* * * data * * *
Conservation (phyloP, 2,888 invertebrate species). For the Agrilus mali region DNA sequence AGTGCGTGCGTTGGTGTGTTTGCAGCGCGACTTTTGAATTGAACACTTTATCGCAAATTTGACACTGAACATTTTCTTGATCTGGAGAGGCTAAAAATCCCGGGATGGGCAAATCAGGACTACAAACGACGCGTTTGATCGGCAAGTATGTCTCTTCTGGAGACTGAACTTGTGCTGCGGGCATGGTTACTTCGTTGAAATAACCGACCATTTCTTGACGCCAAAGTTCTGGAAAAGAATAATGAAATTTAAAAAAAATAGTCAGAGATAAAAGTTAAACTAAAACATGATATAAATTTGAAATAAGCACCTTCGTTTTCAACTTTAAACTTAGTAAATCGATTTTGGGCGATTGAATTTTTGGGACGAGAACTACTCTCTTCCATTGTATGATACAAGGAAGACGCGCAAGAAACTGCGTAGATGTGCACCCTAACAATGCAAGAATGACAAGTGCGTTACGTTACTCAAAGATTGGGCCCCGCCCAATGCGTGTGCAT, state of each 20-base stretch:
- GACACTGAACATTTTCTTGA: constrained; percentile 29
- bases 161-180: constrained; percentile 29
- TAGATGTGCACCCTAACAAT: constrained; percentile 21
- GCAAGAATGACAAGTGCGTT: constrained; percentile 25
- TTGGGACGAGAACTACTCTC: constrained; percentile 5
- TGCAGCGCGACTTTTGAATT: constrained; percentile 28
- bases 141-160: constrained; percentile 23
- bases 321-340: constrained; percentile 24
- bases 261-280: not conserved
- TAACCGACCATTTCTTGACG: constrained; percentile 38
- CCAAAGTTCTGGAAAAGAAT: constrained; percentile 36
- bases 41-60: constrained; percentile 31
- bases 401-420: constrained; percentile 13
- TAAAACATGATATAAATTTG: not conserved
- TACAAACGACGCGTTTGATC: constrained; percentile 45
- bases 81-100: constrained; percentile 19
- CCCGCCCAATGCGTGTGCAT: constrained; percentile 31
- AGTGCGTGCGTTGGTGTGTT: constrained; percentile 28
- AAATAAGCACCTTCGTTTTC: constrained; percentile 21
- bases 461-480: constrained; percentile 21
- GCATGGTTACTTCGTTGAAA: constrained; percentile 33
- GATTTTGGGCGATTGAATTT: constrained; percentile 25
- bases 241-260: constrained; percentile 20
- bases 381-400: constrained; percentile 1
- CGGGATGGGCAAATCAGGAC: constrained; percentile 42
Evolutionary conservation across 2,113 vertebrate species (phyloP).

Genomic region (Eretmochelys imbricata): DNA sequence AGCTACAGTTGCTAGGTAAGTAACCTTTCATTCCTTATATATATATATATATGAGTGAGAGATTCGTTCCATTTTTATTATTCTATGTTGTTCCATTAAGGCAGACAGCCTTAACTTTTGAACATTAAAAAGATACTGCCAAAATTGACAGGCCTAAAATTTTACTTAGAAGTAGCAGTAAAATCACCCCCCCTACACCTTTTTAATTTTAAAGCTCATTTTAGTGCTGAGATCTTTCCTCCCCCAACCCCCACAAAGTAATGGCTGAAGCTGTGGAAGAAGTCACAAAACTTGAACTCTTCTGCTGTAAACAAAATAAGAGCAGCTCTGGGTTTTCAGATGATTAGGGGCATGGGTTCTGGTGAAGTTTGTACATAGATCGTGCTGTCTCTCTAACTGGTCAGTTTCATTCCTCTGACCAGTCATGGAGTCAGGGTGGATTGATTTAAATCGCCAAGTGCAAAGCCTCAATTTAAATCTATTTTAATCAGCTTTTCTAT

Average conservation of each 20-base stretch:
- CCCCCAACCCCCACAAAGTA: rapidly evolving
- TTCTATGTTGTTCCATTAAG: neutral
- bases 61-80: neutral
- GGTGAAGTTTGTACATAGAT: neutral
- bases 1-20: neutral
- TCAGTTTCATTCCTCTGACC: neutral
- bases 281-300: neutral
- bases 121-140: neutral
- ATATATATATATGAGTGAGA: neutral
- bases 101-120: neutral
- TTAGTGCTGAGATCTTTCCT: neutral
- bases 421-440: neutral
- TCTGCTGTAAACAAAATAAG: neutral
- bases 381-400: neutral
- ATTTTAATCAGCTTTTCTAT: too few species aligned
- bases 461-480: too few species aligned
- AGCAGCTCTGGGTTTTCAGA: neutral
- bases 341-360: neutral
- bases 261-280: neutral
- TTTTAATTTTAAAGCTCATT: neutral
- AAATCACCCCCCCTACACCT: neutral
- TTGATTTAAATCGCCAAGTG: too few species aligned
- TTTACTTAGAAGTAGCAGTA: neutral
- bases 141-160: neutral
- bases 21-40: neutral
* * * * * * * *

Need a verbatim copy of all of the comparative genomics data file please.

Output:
Conservation (phyloP, 2,888 invertebrate species). For the Agrilus mali region DNA sequence AGTGCGTGCGTTGGTGTGTTTGCAGCGCGACTTTTGAATTGAACACTTTATCGCAAATTTGACACTGAACATTTTCTTGATCTGGAGAGGCTAAAAATCCCGGGATGGGCAAATCAGGACTACAAACGACGCGTTTGATCGGCAAGTATGTCTCTTCTGGAGACTGAACTTGTGCTGCGGGCATGGTTACTTCGTTGAAATAACCGACCATTTCTTGACGCCAAAGTTCTGGAAAAGAATAATGAAATTTAAAAAAAATAGTCAGAGATAAAAGTTAAACTAAAACATGATATAAATTTGAAATAAGCACCTTCGTTTTCAACTTTAAACTTAGTAAATCGATTTTGGGCGATTGAATTTTTGGGACGAGAACTACTCTCTTCCATTGTATGATACAAGGAAGACGCGCAAGAAACTGCGTAGATGTGCACCCTAACAATGCAAGAATGACAAGTGCGTTACGTTACTCAAAGATTGGGCCCCGCCCAATGCGTGTGCAT, state of each 20-base stretch:
- GACACTGAACATTTTCTTGA: constrained; percentile 29
- bases 161-180: constrained; percentile 29
- TAGATGTGCACCCTAACAAT: constrained; percentile 21
- GCAAGAATGACAAGTGCGTT: constrained; percentile 25
- TTGGGACGAGAACTACTCTC: constrained; percentile 5
- TGCAGCGCGACTTTTGAATT: constrained; percentile 28
- bases 141-160: constrained; percentile 23
- bases 321-340: constrained; percentile 24
- bases 261-280: not conserved
- TAACCGACCATTTCTTGACG: constrained; percentile 38
- CCAAAGTTCTGGAAAAGAAT: constrained; percentile 36
- bases 41-60: constrained; percentile 31
- bases 401-420: constrained; percentile 13
- TAAAACATGATATAAATTTG: not conserved
- TACAAACGACGCGTTTGATC: constrained; percentile 45
- bases 81-100: constrained; percentile 19
- CCCGCCCAATGCGTGTGCAT: constrained; percentile 31
- AGTGCGTGCGTTGGTGTGTT: constrained; percentile 28
- AAATAAGCACCTTCGTTTTC: constrained; percentile 21
- bases 461-480: constrained; percentile 21
- GCATGGTTACTTCGTTGAAA: constrained; percentile 33
- GATTTTGGGCGATTGAATTT: constrained; percentile 25
- bases 241-260: constrained; percentile 20
- bases 381-400: constrained; percentile 1
- CGGGATGGGCAAATCAGGAC: constrained; percentile 42
Evolutionary conservation across 2,113 vertebrate species (phyloP).

Genomic region (Eretmochelys imbricata): DNA sequence AGCTACAGTTGCTAGGTAAGTAACCTTTCATTCCTTATATATATATATATATGAGTGAGAGATTCGTTCCATTTTTATTATTCTATGTTGTTCCATTAAGGCAGACAGCCTTAACTTTTGAACATTAAAAAGATACTGCCAAAATTGACAGGCCTAAAATTTTACTTAGAAGTAGCAGTAAAATCACCCCCCCTACACCTTTTTAATTTTAAAGCTCATTTTAGTGCTGAGATCTTTCCTCCCCCAACCCCCACAAAGTAATGGCTGAAGCTGTGGAAGAAGTCACAAAACTTGAACTCTTCTGCTGTAAACAAAATAAGAGCAGCTCTGGGTTTTCAGATGATTAGGGGCATGGGTTCTGGTGAAGTTTGTACATAGATCGTGCTGTCTCTCTAACTGGTCAGTTTCATTCCTCTGACCAGTCATGGAGTCAGGGTGGATTGATTTAAATCGCCAAGTGCAAAGCCTCAATTTAAATCTATTTTAATCAGCTTTTCTAT

Average conservation of each 20-base stretch:
- CCCCCAACCCCCACAAAGTA: rapidly evolving
- TTCTATGTTGTTCCATTAAG: neutral
- bases 61-80: neutral
- GGTGAAGTTTGTACATAGAT: neutral
- bases 1-20: neutral
- TCAGTTTCATTCCTCTGACC: neutral
- bases 281-300: neutral
- bases 121-140: neutral
- ATATATATATATGAGTGAGA: neutral
- bases 101-120: neutral
- TTAGTGCTGAGATCTTTCCT: neutral
- bases 421-440: neutral
- TCTGCTGTAAACAAAATAAG: neutral
- bases 381-400: neutral
- ATTTTAATCAGCTTTTCTAT: too few species aligned
- bases 461-480: too few species aligned
- AGCAGCTCTGGGTTTTCAGA: neutral
- bases 341-360: neutral
- bases 261-280: neutral
- TTTTAATTTTAAAGCTCATT: neutral
- AAATCACCCCCCCTACACCT: neutral
- TTGATTTAAATCGCCAAGTG: too few species aligned
- TTTACTTAGAAGTAGCAGTA: neutral
- bases 141-160: neutral
- bases 21-40: neutral